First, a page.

The Russian Embassy in Latvia has financially helped to restore a monument to Soviet soldiers who liberated Riga from the Nazi occupants while Riga's authorities have contributed to lighting up the nearby square. As the local news agency of LETA has learnt from the Riga State Duma fraction For Human Rights in Unified Latvia, many of the buildings surrounding the monuments could easily be turned into a museum. The monument's creators have suggested modifying it to fit the times and call it the Victory Monument, but the Riga State Duma council in charge of monuments has overruled the proposal insisting that the ideological significance of the monument should not be changed. Sculptors Alexander Bugaev, Viktor Zilgavis and Leonid Kristovskis, the creators of the monument, believe it should become a memorial place dedicated to all the members of the anti-Nazi coalition and the State banners of the 15 former soviet republics should be replaced with the State banners of all the countries that fought against Nazi Germany. They also propose setting up an exposition relating the history of those times with plaques commemorating those who lay in the bed of honour.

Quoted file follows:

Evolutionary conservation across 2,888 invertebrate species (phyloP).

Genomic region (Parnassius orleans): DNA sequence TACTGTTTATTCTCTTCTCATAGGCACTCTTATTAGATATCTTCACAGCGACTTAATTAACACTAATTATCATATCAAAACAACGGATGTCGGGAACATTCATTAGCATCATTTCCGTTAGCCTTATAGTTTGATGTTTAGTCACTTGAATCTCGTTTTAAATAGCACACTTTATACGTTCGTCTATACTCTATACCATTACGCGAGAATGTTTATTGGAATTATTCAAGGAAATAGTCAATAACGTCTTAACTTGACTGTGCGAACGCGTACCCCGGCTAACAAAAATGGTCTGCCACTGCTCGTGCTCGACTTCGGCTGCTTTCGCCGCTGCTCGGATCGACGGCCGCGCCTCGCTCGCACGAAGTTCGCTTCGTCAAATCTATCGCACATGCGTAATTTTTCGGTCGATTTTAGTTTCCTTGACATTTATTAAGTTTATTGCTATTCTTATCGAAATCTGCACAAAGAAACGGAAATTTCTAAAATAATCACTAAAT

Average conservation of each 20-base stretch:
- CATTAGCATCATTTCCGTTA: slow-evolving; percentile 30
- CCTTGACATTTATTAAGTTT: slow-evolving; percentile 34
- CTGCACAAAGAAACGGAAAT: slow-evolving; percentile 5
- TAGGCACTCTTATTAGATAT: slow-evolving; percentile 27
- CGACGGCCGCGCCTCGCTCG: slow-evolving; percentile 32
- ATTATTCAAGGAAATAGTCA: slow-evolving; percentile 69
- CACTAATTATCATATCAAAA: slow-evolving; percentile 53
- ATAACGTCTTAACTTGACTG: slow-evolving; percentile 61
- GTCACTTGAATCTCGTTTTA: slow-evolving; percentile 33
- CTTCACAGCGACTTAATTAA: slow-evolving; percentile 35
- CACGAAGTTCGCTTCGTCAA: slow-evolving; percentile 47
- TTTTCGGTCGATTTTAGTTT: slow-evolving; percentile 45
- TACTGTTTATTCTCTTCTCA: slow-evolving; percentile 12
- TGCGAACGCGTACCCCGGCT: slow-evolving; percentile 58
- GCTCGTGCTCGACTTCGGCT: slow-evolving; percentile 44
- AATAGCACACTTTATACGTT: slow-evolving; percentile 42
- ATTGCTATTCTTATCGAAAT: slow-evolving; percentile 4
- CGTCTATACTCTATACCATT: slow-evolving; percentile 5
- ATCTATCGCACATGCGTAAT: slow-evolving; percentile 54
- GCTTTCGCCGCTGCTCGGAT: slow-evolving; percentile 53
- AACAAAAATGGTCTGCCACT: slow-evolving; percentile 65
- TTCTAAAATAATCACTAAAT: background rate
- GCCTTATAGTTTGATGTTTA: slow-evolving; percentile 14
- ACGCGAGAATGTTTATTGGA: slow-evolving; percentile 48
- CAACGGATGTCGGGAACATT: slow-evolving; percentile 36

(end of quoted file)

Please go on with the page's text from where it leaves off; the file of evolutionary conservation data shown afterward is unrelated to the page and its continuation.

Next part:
The monument's architect Edwin Vetsumniekc and engineer Henriis Latsis, on the other hand, spoke against any of the changes mentioned above. They firmly believe the monument should keep its original appearance and name, though, they agree, placing a plaque explaining its historical meaning and why it is there could be a good idea.
The remarks from the Pope came as "a very strong step towards degradation," "given the rather massive nature of homosexuality" among the Catholic clergy.